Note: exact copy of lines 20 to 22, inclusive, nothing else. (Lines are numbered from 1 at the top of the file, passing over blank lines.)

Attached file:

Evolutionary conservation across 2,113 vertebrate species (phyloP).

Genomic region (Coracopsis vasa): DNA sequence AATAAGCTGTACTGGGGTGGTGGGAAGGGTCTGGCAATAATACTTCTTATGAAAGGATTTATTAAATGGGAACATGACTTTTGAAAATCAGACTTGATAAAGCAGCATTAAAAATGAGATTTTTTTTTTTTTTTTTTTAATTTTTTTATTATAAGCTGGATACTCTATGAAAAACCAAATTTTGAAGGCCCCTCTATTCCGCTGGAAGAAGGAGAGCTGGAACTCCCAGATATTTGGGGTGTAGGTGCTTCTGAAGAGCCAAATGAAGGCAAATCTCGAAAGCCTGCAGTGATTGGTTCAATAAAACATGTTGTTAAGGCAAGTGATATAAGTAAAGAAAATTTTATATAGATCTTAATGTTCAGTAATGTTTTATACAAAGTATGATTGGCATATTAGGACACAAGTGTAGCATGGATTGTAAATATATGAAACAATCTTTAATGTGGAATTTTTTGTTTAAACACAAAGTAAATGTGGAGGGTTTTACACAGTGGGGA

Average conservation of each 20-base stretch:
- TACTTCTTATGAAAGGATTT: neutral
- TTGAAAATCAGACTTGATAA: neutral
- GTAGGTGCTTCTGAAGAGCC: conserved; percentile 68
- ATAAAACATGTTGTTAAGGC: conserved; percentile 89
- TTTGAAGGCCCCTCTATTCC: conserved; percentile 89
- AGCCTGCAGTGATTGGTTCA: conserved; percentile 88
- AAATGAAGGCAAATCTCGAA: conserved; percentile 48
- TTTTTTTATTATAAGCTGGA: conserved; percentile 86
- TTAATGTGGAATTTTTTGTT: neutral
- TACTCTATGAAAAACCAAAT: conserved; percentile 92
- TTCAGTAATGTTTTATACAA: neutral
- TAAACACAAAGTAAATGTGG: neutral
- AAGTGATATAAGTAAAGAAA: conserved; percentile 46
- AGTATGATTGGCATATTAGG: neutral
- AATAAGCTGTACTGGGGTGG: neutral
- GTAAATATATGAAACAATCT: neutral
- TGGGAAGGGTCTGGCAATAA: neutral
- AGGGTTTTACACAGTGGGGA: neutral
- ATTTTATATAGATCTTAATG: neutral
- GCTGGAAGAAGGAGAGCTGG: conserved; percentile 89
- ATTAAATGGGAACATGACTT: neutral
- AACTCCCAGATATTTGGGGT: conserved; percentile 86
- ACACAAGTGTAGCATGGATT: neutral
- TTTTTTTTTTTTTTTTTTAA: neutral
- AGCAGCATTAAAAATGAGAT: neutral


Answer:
- TGGGAAGGGTCTGGCAATAA: neutral
- AGGGTTTTACACAGTGGGGA: neutral
- ATTTTATATAGATCTTAATG: neutral